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This study reveals a novel and essential role for RGS6 in mediating myopathic responses to doxorubicin in heart. Mice lacking RGS6 were completely protected against doxorubicin-induced heart failure and loss of heart mass as well as doxorubicin-induced mortality. Moreover, RGS6 was required for the ability of doxorubicin to induce apoptosis of ventricular myocardial cells, the hallmark pathologic response to heart injury and stress that underlies doxorubicin-induced heart failure. The finding that RGS6 was required for doxorubicin-induced apoptosis both in ventricles in vivo and in isolated ventricular myocytes suggests this action of RGS6 was not strictly dependent on tissues beyond the heart. We showed previously that RGS6 is expressed highly in heart (14). We now show that doxorubicin induces RGS6 expression in heart by a posttranscriptional mechanism that is important for its ability to promote activation of p53, a key modulator of doxorubicin-induced apoptosis (9, 10).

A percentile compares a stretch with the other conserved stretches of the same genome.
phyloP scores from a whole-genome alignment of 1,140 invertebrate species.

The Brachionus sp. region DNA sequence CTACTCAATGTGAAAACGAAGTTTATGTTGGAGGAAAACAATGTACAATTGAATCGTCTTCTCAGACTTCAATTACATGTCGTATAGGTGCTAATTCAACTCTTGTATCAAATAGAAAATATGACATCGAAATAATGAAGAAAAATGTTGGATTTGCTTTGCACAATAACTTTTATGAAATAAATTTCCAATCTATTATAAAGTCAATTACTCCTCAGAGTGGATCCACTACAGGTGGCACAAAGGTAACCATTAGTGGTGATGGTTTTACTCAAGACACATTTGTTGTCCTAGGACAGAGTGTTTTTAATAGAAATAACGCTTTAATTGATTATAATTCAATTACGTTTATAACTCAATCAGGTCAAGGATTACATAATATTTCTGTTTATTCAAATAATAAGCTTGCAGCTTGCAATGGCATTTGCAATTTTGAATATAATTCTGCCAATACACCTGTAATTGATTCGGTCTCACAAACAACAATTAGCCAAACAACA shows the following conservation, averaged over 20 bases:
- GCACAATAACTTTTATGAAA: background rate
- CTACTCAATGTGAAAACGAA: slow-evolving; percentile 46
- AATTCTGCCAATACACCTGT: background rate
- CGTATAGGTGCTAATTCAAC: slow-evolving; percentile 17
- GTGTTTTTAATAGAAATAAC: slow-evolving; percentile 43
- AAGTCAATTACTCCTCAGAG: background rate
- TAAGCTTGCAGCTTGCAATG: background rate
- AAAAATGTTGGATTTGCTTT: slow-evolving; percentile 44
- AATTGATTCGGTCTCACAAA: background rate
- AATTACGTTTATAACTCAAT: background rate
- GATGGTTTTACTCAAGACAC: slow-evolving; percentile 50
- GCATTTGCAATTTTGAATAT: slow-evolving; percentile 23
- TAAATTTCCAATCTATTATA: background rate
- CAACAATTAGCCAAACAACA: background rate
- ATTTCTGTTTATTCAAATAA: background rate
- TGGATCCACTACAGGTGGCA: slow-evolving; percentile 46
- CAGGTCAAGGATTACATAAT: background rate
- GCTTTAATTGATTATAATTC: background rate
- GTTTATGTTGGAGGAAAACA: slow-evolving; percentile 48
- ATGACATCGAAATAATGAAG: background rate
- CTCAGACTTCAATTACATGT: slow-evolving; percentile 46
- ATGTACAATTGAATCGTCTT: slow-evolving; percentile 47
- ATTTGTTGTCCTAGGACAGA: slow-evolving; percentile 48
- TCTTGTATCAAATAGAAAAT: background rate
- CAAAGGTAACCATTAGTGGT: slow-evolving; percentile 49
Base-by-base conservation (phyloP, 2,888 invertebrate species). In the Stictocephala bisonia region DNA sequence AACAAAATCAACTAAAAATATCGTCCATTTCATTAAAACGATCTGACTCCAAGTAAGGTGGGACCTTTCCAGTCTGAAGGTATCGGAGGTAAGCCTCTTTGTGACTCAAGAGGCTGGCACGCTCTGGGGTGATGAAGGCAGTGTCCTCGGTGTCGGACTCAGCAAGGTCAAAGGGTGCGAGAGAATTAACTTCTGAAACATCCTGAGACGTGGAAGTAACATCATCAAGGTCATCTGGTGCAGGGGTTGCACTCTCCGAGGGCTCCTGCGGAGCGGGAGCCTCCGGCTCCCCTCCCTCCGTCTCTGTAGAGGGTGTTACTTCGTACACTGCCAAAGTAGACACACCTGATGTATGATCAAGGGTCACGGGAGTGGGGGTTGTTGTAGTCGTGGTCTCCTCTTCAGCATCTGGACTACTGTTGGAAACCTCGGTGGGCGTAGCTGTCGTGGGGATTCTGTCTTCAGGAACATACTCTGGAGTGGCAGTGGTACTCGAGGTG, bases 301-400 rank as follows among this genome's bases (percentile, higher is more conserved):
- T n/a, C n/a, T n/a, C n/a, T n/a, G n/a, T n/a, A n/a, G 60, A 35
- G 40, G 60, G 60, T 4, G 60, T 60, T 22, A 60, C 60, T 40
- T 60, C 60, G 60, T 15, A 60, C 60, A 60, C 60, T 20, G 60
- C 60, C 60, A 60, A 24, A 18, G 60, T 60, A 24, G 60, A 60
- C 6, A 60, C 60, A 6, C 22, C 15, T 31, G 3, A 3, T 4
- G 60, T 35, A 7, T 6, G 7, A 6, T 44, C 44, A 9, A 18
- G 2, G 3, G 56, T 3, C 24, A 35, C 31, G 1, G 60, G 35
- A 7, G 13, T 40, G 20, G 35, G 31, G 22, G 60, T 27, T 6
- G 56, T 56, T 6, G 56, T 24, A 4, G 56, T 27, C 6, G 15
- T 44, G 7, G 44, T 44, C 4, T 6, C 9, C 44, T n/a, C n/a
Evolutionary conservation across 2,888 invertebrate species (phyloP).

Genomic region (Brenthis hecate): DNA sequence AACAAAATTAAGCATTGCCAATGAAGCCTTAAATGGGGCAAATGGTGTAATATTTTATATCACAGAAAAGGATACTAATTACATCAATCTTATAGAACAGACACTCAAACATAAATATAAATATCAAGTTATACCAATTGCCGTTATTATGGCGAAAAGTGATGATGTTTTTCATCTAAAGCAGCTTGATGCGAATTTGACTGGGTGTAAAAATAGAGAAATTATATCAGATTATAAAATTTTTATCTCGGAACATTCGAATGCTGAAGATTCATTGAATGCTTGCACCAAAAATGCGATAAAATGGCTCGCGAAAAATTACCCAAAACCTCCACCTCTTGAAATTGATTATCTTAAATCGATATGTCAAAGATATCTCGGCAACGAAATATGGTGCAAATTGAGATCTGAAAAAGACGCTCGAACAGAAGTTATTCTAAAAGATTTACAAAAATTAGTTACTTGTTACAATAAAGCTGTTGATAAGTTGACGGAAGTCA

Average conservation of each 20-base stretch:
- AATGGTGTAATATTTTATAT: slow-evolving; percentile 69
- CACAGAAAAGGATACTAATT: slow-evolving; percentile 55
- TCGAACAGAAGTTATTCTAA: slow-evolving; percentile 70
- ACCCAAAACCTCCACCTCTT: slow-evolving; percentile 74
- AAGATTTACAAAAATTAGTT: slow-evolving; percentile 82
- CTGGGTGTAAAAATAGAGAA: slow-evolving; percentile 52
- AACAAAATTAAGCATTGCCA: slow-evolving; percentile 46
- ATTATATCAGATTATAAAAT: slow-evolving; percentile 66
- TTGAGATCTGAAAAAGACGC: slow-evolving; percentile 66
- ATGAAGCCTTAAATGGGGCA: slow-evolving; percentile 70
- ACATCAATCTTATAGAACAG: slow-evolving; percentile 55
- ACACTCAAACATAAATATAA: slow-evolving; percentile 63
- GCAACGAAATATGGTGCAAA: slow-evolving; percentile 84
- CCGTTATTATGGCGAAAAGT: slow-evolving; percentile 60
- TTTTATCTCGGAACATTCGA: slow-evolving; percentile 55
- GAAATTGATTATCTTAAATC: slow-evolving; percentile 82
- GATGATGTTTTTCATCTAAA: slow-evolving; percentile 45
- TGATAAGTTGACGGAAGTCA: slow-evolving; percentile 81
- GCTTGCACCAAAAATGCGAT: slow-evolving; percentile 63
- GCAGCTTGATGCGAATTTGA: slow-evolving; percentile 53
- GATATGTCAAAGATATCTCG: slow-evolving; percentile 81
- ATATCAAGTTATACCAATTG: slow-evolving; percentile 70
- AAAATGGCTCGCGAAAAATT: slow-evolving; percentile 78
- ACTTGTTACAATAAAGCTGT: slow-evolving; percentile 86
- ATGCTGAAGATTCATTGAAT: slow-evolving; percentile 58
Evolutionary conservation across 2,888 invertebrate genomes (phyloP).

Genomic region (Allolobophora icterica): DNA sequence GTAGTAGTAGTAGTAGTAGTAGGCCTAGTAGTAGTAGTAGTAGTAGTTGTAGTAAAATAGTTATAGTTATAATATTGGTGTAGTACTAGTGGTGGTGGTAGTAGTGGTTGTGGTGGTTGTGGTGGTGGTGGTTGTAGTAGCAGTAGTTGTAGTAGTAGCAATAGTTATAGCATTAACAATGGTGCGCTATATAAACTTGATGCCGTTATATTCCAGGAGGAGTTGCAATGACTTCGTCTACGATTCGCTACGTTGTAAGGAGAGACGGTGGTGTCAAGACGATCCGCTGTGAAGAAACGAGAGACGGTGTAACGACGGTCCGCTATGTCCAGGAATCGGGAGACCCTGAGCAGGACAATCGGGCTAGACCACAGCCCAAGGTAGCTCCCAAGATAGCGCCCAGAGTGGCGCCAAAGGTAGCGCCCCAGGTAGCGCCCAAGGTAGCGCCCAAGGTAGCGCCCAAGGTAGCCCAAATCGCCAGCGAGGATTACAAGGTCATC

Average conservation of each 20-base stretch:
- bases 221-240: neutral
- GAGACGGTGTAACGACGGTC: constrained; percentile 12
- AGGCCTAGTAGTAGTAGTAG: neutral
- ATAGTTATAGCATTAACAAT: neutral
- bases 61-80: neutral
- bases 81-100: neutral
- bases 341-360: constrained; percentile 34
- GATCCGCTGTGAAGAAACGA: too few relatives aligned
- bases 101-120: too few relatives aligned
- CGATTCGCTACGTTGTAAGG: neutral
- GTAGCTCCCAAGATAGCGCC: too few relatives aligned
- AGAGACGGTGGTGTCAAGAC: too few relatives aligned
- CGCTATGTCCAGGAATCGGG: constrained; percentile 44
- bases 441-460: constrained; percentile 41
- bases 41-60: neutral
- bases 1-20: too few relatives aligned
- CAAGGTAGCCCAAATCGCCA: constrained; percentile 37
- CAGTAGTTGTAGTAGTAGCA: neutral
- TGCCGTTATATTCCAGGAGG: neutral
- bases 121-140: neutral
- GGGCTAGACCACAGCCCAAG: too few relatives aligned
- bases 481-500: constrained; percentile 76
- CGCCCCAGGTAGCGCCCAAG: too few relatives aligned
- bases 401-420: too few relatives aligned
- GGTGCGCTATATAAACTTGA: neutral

We provide new evidence that RGS6 functions as an essential upstream activator and integrator of ROS and ATM/p53 apoptosis pathways in heart. ROS production has been implicated in doxorubicin-induced apoptosis and heart damage (1). Our results show that RGS6 is required for doxorubicin-induced ROS generation and p53 activation both in ventricles in vivo and in isolated ventricular myocytes and that RGS6-dependent apoptosis in ventricular myocytes is ROS-dependent. Recently, we discovered that RGS6 promotes mitochondrial dependent apoptosis via ROS (11) and mediates doxorubicin-induced activation of ATM and subsequent induction of p53 via ROS (12). These actions of RGS6 were independent of its GAP activity toward G-proteins, pointing to an entirely novel signaling function for an RGS protein family member. Although ROS can activate ATM by inducing DNA damage, RGS6-dependent ATM activation was independent of DNA damage (12), suggesting that RGS6 mediates the ROS-dependent oxidative activation of ATM described by Guo and colleagues (20). Our data support a model in which RGS6 upregulation by doxorubicin in heart induces ROS generation, which in turn promotes ATM/p53 apoptosis signaling via oxidative activation of ATM (Supplementary Fig. S4).